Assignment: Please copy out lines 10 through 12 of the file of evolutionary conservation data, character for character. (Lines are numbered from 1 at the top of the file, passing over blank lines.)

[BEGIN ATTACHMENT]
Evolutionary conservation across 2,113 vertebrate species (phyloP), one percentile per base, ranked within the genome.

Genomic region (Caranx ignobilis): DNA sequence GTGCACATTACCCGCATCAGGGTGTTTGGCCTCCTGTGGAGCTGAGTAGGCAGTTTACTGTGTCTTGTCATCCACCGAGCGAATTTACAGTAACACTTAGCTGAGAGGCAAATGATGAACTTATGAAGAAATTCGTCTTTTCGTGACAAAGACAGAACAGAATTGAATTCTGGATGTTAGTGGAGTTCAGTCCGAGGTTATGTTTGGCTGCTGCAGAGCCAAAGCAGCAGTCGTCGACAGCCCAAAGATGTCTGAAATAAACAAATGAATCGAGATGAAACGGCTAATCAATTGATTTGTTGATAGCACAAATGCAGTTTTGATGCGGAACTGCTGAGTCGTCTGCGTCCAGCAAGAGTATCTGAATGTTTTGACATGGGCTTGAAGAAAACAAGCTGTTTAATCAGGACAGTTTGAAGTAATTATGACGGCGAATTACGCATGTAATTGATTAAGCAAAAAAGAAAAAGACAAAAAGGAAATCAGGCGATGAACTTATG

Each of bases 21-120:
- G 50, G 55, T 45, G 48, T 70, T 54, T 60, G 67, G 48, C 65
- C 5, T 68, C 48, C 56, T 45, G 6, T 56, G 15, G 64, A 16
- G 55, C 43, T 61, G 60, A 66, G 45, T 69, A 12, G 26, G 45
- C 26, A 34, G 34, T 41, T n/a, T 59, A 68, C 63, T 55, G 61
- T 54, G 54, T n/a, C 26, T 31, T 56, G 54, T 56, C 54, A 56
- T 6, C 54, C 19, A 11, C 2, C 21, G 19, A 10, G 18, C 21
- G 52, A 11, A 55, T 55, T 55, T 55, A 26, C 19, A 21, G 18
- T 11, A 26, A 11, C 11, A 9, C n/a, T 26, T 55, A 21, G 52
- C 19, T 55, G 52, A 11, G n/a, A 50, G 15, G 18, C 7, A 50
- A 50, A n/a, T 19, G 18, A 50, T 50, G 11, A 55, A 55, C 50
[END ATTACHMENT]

- G 52, A 11, A 55, T 55, T 55, T 55, A 26, C 19, A 21, G 18
- T 11, A 26, A 11, C 11, A 9, C n/a, T 26, T 55, A 21, G 52
- C 19, T 55, G 52, A 11, G n/a, A 50, G 15, G 18, C 7, A 50